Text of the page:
Confidentiality in a patient’s health information is very important. It is also the obligation of any health professionals who have access to the information to not expose or disclose any of it to anyone. Confidentiality is also about privacy and respecting someone’s wishes. However, if an RN breaks that, the Board may put you into disciplinary action. Once the Board summons you, you need the help of a nurse attorney for your defense.
At the time of the initial incident, she was employed as an RN at a hospital in Carrollton, Texas, and had been in that position for one (1) year and nine (9) months.
On or about August 24, 2020, while employed as an RN at a hospital in Carrollton, Texas, RN violated patient confidentiality and HIPAA, in that she discussed a student’s medical history, including symptoms and diagnosis, in front of a parent who was not involved with the student’s medical care. RN’s conduct violated patient’s confidentiality.
In response, RN states on August 24, 2020, a female student arrived at the nurse’s office and the health clinic door was propped open since a parent of another student was in the health clinic. RN states the student knocked and RN communicated that she would be with her momentarily. According to RN, as she was letting the parent finish, who was just signing forms at her desk, she opened the door and told the student they could go to the far corner of the office to take care of her medication check in. RN assumed the parent would quickly sign the forms and then leave the office; however, they did not do that. RN states she did not realize the parent was still there until she had been speaking with the student for about 20 seconds. RN explains that she and the student were in the far corner of her office working on the countertop space that was 8 feet from where the parent was standing. RN states she spoke in a regular speaking voice and stayed at the counter the entire time they were talking, with her back to the parent most of the time.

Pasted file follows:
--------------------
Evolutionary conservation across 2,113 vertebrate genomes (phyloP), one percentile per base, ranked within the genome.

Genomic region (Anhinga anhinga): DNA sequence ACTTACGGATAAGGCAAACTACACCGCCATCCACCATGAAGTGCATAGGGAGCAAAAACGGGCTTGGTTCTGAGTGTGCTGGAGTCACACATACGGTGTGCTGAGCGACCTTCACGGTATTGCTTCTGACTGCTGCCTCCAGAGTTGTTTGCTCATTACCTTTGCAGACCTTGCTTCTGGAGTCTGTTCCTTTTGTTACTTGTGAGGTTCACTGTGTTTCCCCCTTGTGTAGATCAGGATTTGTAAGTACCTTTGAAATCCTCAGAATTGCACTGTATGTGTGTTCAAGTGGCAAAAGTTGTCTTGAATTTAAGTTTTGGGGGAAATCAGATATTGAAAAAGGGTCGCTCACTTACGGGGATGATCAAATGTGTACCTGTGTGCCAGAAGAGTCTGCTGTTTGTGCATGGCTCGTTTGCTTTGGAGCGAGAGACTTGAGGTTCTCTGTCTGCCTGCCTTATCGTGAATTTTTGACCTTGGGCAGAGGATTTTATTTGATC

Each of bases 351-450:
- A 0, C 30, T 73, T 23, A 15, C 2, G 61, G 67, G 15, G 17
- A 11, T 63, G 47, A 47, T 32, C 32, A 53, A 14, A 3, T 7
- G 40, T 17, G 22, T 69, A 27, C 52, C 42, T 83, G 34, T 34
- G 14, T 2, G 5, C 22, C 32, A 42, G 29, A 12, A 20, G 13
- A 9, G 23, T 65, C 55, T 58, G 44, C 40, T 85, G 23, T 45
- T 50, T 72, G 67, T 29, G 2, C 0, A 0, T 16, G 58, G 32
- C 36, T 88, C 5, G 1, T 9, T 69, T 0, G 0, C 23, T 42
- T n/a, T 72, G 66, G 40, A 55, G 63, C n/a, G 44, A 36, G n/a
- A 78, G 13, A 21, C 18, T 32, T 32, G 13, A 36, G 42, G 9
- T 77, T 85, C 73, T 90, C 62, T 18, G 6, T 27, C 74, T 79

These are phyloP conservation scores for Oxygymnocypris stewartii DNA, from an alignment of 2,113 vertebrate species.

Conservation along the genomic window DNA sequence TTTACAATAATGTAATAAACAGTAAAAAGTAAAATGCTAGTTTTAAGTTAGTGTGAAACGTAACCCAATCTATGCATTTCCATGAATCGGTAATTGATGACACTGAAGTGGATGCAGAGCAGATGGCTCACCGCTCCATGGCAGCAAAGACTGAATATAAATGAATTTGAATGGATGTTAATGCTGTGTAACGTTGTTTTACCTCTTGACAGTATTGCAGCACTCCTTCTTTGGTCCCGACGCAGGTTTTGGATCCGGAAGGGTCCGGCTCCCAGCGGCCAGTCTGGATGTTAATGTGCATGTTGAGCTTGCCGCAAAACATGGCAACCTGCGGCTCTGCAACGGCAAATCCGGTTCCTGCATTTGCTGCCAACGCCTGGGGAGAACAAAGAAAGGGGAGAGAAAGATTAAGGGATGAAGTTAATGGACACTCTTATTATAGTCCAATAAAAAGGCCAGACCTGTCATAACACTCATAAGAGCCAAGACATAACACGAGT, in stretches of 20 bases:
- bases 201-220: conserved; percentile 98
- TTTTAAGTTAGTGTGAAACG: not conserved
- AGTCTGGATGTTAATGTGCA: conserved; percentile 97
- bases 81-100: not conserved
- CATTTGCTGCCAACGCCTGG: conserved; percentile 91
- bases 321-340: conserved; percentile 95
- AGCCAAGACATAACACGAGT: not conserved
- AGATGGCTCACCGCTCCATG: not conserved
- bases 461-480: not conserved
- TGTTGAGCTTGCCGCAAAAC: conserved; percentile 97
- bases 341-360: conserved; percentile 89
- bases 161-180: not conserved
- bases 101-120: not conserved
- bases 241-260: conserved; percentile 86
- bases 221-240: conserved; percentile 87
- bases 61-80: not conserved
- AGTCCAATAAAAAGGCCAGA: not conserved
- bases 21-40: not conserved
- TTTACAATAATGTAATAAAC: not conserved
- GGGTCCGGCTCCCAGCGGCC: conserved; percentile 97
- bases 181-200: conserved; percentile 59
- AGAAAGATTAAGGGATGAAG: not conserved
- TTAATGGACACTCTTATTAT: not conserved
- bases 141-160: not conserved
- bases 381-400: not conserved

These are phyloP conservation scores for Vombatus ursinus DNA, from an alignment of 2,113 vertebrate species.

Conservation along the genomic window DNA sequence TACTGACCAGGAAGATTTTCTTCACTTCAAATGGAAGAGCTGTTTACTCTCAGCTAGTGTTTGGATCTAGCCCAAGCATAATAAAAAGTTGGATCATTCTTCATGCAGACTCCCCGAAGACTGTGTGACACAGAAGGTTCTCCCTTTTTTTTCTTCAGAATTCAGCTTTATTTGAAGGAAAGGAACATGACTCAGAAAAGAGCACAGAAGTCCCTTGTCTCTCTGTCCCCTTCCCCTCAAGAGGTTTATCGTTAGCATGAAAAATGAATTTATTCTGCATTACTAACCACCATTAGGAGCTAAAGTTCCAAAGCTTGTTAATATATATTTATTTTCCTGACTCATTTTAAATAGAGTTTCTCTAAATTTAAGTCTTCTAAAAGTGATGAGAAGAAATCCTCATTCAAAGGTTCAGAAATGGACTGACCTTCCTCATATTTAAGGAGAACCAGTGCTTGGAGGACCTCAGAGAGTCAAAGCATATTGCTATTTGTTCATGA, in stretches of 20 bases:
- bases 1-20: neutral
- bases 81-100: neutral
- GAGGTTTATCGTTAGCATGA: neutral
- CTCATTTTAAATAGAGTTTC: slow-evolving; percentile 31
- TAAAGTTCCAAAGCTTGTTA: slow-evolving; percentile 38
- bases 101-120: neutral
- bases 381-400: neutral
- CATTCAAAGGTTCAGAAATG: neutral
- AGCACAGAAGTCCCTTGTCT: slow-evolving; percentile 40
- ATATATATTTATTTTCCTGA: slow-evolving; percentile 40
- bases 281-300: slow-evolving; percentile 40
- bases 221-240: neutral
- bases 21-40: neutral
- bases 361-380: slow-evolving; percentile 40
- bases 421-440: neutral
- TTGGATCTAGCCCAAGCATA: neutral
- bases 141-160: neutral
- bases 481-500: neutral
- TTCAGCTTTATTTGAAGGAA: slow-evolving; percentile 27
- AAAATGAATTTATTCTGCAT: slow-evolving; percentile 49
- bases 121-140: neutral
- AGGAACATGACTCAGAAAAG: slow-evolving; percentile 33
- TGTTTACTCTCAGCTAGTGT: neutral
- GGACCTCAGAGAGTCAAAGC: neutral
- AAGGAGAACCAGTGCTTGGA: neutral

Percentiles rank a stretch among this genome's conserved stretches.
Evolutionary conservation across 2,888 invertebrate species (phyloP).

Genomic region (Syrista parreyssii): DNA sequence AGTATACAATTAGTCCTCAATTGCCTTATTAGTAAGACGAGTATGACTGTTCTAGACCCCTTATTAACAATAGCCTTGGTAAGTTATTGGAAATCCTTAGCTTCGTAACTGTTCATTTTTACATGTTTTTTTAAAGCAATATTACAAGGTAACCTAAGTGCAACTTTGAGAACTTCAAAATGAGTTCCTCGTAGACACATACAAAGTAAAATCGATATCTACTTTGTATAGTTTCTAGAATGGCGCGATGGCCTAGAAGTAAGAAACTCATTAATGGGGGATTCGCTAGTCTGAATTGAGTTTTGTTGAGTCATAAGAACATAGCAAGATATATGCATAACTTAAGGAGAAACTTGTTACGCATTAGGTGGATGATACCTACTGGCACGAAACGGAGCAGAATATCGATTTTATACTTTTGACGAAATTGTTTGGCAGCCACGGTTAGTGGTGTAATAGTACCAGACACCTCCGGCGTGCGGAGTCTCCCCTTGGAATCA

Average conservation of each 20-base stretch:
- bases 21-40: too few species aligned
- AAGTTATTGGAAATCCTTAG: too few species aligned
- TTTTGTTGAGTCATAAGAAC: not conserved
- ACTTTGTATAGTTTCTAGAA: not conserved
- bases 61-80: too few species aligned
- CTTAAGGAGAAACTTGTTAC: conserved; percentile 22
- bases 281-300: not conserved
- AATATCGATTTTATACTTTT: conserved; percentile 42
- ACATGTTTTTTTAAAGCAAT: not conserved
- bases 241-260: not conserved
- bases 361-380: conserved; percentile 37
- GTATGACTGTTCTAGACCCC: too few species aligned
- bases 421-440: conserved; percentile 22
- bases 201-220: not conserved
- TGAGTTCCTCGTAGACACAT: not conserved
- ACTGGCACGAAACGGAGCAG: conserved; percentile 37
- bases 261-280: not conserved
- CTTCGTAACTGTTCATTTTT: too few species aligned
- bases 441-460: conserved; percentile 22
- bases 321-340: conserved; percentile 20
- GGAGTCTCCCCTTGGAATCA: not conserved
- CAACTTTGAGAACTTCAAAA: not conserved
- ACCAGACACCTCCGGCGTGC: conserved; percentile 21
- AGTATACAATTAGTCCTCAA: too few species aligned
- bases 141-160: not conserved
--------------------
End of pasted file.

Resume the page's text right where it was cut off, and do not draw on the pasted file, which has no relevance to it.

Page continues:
The above action constitutes grounds for disciplinary action in accordance with Section 301.452(b)(10)&(13), Texas Occupations Code, and is a violation of 22 TEX. ADMIN. CODE §217.11(1)(A)&(1)(E) and 22 TEX. ADMIN. CODE §217.12.(1)(B).
However, without enough evidence to prove she’s not guilty, the RN lost the case. This is the reason why the Texas Board of Nursing placed her RN license under disciplinary action.
Do not be stressed or anxious if you find yourself in a similar situation as that of the RN mentioned above. All you need to do is to find the right RN/LVN license attorney who can help you in the case. Equip yourself with the knowledge and expertise you need for a successful outcome by consulting a knowledgeable and experienced Texas RN/LVN license attorney. Texas Nurse Attorney Yong J. An is an experienced nurse attorney for various licensing cases for the past 16 years and represented over 300 nurses before the Texas BON. Contact the Law Office of Yong J. An 24/7 through text or call at (832) 428-5679.